The Cleveland Browns finally ended their latest coaching search, one that was both lengthy and, at times, laborious, with the hiring Mike Pettine on Thursday.
Throughout the entire process there was much discussion, debate and hand-wringing over the current state of the team and the direction the franchise is heading. One topic that we heard repeatedly was the notion that no coach would want to work for the Browns because they would have to “give up” control of the roster to CEO Joe Banner and General Manager Mike Lombardi.
Pettine was asked about having final say over the roster during his introductory news conference and his non-answer that the details are “still being worked out” only helped to stoke the fire over who’s in control in Berea.
When Banner was first hired by the Browns, this is what he told The Plain Dealer when asked about who will have final say on the team’s 53-man roster:
“We’ll determine that officially when we see who’s in those roles. My bias is for the coach to make those decisions. Now, we may end up with somebody in personnel who’s so good that I tweak that, but going in, my bias is that the coach will have the most say on the 53-man roster and the 45 who dress for games.”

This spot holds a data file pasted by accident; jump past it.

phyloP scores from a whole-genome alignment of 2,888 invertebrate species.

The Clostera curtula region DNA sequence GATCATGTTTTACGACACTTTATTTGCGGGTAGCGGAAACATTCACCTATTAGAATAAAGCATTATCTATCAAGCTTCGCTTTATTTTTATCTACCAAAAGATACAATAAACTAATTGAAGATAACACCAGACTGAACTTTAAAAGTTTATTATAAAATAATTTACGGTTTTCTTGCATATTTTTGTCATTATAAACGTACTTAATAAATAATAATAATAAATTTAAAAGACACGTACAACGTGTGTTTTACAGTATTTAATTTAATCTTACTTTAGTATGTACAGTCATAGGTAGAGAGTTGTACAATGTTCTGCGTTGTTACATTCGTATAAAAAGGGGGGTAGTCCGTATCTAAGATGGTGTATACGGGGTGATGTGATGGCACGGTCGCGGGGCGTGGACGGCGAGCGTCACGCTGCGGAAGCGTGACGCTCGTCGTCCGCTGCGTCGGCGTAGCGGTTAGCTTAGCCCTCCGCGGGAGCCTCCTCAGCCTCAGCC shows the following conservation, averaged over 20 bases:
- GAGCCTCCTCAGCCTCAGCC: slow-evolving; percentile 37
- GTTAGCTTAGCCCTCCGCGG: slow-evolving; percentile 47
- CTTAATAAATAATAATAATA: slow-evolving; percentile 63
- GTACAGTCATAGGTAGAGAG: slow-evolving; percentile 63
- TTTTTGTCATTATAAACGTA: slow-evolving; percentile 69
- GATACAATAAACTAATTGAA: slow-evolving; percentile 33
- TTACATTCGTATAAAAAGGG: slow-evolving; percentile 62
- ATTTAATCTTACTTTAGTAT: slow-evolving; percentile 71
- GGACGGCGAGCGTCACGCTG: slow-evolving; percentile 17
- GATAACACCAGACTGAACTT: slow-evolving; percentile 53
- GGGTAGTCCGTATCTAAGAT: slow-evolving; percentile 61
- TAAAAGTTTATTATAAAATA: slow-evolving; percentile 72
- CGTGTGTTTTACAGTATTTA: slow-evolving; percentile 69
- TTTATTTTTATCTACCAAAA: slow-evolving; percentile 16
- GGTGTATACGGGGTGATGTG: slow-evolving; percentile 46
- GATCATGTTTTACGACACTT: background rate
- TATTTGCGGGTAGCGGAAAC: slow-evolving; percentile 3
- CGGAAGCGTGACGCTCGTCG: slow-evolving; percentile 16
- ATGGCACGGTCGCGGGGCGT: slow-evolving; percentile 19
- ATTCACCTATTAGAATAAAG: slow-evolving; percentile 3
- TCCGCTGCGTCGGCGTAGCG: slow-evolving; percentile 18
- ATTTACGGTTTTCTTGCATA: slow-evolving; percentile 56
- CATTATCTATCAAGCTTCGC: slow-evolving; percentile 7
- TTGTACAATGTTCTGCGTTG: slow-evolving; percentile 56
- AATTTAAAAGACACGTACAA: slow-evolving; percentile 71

That sounds to us like Banner would like to have the coach be the main voice when it comes to the final roster, but he’s not comfortable allowing that to happen until the head coach earns his trust. (Of course, firing your coach every year contributes heavily to any trust issues, so …)
So that got us to thinking about whether this whole issue about final say over the roster is a big deal or, as it happens too often in Cleveland, much ado about nothing? How do other teams in the NFL do this, especially the successful ones?